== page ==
Meanwhile, private wells generally remain unregulated with regard to the elements, which is particularly concerning because some nuclear power plants are located in rural areas where people depend on private wells. More than one out of every 10 Americans use private wells or tiny water systems that serve fewer than 15 residences.

The Santa Susana Field Laboratory was rural when it was first put to use about 70 years ago. Today, more than 700,000 people live within 10 miles (16 kilometers). Recent wildfires have exacerbated these residents’ concerns. The 2018 Woolsey fire started on the property and burned 80% of its 2,850 acres (1,153 hectares). Over the following three months, the levels of chemical and radioactive contamination running off the site exceeded state safety standards 57 times.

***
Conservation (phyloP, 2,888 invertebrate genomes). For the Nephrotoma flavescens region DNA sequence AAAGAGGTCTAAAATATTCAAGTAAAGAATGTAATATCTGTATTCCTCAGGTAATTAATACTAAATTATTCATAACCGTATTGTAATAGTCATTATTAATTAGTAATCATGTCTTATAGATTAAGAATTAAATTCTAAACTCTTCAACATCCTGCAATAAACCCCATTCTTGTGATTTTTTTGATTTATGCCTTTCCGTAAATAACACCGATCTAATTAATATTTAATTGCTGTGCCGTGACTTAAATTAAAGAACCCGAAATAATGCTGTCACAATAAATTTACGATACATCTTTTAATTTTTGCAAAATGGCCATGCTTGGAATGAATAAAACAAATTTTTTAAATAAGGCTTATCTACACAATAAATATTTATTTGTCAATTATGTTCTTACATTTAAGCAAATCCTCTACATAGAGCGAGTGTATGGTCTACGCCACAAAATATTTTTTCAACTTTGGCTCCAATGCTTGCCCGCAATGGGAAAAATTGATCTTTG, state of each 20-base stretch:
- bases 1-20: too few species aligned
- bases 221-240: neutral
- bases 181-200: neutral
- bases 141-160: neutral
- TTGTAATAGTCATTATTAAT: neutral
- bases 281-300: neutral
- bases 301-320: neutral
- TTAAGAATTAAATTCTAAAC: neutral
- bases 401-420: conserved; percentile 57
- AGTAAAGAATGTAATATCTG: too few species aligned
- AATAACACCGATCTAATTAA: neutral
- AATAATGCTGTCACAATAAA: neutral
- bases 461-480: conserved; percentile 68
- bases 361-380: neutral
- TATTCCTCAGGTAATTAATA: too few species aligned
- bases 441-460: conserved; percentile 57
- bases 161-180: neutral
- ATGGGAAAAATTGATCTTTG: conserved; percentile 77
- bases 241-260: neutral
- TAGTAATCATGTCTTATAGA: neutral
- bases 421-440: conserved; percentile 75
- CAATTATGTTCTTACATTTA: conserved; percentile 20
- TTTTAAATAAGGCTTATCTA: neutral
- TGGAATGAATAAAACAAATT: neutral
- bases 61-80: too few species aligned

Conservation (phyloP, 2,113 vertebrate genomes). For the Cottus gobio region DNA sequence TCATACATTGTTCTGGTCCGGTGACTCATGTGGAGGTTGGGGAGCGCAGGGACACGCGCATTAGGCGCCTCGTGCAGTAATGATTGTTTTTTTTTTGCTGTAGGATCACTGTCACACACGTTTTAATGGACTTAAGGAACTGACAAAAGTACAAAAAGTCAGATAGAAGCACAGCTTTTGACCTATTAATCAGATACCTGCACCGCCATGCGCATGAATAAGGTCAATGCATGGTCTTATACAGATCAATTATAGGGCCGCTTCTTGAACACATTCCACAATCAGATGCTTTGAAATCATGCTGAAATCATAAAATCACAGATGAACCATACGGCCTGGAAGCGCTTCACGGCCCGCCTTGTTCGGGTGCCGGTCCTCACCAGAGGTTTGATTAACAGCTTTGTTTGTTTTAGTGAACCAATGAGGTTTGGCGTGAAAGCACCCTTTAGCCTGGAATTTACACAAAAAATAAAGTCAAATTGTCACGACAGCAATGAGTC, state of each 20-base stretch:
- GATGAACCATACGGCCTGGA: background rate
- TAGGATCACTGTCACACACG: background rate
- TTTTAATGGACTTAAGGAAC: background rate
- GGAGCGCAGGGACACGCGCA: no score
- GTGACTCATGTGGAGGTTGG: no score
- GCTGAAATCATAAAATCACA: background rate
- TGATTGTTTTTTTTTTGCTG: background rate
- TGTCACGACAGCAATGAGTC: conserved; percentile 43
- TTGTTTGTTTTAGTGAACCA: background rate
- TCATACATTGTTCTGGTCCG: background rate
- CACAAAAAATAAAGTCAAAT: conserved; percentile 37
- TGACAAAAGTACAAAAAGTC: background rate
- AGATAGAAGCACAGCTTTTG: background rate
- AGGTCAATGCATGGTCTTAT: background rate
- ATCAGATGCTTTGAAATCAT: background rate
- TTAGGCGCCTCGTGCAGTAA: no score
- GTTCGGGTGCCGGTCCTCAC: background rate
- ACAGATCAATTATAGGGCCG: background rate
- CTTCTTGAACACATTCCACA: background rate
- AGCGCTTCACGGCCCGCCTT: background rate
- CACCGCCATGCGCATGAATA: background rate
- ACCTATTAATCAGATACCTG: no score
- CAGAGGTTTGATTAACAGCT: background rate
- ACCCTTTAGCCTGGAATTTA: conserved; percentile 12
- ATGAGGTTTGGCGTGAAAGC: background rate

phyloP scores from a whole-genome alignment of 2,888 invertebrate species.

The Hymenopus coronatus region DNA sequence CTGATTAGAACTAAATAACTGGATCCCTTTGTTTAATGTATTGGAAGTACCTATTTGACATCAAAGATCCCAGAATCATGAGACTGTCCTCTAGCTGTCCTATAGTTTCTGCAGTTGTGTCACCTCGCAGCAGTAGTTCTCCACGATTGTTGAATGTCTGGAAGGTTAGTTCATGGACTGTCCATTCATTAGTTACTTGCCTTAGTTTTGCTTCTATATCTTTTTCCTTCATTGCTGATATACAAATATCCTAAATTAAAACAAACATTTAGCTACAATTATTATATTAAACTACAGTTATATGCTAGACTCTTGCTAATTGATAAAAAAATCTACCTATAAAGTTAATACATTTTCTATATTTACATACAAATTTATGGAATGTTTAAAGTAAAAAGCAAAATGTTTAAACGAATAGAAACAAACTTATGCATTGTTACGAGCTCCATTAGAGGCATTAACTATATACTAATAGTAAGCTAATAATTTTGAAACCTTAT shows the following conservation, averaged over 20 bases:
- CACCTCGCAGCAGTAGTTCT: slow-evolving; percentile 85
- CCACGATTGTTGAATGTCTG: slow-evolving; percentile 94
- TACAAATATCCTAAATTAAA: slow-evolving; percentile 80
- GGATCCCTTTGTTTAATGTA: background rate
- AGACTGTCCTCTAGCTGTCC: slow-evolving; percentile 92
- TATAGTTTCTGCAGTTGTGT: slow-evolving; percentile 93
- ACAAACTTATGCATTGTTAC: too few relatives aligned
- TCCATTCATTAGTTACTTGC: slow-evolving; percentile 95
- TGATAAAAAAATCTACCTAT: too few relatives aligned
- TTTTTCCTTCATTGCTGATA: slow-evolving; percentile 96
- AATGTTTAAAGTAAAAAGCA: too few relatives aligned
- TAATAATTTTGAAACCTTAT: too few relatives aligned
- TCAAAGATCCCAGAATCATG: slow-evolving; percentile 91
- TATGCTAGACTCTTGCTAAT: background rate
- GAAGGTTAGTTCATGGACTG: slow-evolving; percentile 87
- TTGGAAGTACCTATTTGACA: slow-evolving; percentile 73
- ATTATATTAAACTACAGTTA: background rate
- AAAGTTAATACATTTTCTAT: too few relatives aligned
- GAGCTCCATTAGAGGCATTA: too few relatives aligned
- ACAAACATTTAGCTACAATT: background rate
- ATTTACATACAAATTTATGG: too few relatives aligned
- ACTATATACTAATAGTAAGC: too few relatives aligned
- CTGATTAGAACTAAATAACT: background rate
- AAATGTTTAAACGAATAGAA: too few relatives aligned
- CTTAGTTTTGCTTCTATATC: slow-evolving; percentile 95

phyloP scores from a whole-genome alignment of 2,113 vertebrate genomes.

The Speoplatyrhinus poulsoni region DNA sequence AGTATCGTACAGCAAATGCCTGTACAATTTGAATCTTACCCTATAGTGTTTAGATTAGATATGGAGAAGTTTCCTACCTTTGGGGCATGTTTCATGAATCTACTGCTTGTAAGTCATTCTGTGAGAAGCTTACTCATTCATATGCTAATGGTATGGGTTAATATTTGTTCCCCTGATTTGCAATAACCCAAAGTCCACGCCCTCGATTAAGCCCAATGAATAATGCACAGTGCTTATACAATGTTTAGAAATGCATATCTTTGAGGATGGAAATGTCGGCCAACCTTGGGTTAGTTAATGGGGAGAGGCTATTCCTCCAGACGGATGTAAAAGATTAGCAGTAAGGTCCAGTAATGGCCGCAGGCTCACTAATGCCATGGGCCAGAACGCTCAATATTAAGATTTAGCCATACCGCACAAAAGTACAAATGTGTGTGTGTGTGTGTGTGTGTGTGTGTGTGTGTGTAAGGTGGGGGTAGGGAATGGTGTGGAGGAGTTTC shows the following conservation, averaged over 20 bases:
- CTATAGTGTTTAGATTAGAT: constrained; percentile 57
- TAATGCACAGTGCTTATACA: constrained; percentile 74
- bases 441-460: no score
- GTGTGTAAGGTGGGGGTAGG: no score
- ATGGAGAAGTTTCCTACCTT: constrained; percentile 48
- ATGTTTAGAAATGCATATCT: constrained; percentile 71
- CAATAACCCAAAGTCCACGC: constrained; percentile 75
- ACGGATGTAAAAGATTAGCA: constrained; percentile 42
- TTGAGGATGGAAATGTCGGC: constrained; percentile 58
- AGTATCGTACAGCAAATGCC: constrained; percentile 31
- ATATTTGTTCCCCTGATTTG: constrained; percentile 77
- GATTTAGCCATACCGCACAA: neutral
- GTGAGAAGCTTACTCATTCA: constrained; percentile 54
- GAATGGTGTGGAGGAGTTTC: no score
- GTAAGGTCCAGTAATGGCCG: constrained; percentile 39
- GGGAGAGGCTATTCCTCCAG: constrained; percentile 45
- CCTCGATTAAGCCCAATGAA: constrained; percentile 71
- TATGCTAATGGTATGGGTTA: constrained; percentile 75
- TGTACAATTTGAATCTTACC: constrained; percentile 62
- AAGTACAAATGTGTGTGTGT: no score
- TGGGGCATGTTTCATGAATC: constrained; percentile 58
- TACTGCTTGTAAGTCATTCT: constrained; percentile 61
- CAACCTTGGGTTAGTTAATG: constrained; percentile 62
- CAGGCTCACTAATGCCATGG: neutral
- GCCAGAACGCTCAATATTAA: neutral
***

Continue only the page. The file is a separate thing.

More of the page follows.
Hirsch highlights several potential avenues for drinking water contamination related to nuclear weapons or energy development. Wind can send contamination off site and deposit it into the soil, for example. Gravity can carry contaminants downhill. And rains can carry contamination via streams and rivers to infiltrate groundwater aquifers. While vegetation absorbs radioactive and chemical contaminants from the soil in which it grows, those pollutants are readily released into the environment during a fire.

While no tests have detected concerning levels of radioactivity in Golden State’s water, advocates and scientists argue that testing for radioactive elements remains inconsistent and incomplete across the country. Federal and state regulations do not require monitoring for all potential radioactive contaminants associated with the known industrial activity on the site. For some of the regulated contaminants, water companies need only test once every several years.

“This is not an isolated matter,” says Hirsch. “We’re sloppy with radioactive materials.”

“We need stricter regulations”